I’m officially about three “Ask a ScienceBlogger” questions behind, but I didn’t want to pass this one up completely:
What’s the most important local political race to you this year (as a citizen, as a scientist)?
It’s tough to say, because the answer is either “all of them” or “none of them.” I thought about writing a voter guide a la Scalzi, but the truth is, my voting this year is entirely determined by a simple algorithm:
I will not vote for the Republican candidate for any office, so long as the current leadership of the national party holds power.
It’s as simple as that. I don’t care what the personal views or qualities of the individual candidates are, I will not support the corruption, cronyism, and insane ideology of the modern Republican party in any way. It doesn’t matter how qualified or moderate you are as a candidate: if you caucus with maniacs, you don’t get my vote. Period.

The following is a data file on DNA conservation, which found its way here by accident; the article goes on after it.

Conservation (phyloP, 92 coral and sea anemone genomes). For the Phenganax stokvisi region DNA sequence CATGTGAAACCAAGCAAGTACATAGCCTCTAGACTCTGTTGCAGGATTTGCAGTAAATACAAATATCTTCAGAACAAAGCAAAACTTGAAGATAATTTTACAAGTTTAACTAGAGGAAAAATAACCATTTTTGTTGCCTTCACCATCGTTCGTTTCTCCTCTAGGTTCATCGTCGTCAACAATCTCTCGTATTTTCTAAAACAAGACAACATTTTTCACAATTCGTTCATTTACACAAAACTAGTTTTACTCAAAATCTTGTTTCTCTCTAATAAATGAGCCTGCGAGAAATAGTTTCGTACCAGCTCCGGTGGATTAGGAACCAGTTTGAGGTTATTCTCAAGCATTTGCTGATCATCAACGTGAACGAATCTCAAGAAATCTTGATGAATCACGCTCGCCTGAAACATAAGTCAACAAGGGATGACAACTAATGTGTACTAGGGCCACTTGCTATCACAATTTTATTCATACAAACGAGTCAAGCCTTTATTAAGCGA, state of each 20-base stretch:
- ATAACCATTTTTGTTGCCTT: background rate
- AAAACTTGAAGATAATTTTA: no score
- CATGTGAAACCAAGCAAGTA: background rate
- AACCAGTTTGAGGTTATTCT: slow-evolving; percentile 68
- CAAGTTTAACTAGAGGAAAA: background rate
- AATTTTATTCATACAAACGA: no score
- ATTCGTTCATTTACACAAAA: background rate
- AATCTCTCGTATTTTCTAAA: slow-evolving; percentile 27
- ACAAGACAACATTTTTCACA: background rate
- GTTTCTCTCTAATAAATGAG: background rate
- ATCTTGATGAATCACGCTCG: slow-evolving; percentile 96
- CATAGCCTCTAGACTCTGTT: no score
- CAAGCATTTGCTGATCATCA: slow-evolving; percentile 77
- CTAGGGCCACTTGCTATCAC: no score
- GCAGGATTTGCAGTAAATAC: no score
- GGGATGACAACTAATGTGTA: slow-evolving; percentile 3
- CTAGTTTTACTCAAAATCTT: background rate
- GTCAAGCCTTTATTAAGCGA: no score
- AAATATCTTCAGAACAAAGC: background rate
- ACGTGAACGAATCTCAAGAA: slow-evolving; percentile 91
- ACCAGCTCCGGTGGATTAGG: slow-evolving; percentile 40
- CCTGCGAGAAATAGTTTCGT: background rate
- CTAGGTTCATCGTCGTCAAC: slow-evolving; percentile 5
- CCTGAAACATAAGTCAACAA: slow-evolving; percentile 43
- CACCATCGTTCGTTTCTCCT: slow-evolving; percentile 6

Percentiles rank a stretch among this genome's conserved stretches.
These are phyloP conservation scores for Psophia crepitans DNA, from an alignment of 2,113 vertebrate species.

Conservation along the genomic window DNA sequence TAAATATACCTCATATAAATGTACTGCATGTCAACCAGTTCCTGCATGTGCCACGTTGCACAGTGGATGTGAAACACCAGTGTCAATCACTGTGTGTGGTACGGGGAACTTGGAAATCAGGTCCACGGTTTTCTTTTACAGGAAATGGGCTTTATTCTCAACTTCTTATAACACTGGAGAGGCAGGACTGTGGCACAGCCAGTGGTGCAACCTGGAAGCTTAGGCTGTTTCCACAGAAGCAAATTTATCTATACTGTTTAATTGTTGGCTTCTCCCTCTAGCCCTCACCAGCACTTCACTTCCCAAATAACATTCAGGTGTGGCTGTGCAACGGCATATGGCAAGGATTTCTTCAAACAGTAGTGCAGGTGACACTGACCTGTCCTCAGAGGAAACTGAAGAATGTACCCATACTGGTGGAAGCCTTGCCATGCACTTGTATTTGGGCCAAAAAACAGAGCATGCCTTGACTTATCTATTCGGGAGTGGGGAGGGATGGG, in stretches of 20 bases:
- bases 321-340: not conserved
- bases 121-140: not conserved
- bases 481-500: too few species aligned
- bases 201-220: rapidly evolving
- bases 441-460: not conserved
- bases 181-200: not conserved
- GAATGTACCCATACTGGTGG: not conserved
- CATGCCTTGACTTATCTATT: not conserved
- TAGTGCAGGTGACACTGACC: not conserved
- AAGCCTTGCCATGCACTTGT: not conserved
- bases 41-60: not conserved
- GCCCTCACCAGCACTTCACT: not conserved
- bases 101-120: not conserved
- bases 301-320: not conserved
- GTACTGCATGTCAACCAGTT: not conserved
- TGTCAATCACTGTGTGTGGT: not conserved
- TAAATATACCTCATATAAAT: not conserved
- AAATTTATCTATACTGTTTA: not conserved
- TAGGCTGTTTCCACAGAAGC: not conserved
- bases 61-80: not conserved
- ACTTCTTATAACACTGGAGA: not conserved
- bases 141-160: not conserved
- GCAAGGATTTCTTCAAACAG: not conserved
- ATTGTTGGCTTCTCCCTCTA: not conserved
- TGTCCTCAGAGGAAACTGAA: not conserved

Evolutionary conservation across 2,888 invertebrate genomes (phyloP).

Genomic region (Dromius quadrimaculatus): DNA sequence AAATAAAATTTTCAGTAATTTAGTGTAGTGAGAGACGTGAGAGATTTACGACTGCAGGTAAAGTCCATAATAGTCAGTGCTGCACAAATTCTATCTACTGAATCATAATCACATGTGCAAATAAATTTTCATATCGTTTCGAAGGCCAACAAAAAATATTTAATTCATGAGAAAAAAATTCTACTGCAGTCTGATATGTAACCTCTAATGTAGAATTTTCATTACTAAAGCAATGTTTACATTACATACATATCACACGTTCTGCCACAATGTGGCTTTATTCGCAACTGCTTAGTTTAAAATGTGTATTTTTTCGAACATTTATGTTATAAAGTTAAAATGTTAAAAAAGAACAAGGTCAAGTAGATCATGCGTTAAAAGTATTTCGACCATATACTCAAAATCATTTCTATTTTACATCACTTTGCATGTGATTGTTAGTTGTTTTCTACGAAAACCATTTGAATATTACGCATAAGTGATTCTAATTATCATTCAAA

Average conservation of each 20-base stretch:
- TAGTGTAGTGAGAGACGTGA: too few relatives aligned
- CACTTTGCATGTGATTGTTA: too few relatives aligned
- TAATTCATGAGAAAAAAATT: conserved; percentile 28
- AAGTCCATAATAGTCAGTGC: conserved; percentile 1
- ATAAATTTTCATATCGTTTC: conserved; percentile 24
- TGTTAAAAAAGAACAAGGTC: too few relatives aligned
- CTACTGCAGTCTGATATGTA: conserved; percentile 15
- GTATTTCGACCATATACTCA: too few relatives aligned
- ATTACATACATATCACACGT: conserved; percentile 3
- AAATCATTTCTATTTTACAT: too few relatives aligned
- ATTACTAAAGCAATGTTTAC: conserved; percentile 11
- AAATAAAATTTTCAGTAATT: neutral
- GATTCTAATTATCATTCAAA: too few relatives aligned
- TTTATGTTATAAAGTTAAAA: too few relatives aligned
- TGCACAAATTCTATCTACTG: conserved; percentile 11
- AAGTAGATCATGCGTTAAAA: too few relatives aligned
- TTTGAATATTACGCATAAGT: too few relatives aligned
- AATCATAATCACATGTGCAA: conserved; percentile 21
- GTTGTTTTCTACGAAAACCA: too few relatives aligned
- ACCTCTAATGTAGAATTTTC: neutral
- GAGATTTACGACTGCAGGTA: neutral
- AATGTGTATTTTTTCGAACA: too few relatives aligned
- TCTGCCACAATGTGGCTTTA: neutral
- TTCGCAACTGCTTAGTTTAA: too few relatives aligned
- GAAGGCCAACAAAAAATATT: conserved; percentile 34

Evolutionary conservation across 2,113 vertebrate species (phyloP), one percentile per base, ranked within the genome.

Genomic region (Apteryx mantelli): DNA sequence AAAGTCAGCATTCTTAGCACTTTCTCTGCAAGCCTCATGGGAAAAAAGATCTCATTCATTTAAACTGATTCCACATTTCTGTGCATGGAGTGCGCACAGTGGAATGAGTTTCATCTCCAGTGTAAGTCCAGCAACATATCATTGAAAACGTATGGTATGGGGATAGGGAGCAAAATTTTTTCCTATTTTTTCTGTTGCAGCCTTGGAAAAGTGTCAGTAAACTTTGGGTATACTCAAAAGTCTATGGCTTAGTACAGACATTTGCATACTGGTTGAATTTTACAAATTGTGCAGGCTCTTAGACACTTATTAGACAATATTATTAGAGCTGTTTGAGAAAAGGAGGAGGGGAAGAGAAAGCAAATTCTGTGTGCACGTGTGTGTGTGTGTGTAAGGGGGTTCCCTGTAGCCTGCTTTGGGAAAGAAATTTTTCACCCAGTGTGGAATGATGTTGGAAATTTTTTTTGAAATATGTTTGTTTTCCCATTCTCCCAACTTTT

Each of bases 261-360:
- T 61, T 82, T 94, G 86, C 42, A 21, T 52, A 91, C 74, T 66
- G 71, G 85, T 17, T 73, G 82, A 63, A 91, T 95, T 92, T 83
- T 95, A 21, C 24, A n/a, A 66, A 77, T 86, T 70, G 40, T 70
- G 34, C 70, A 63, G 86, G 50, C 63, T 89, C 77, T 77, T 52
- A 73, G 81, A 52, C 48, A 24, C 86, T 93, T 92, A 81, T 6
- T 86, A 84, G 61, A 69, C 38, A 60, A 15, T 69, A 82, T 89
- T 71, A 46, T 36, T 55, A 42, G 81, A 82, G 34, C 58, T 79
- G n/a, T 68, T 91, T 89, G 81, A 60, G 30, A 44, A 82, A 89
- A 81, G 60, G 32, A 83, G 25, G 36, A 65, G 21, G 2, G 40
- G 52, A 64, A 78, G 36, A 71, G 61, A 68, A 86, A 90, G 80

So, to be perfectly honest, I’ve paid so little attention to this election that I’m not entirely sure who’s on the ballot in our district, let alone what they think of science. I know we’re getting sleazy RNC-funded attack ads for John Sweeney, but I don’t think his district includes Schenectady. When I vote tomorrow, I’m going straight down the Democratic column, with the one exception being the demonstrably crooked candidate, and I’ll either throw my vote to some third party or abstain in that race.
And that’s all there is to that. I don’t need to expend any mental energy on the election, beyond idly wondering how the Democrats will screw things up. It leaves me plenty of time for more important things, such as football and fretting about my tenure case.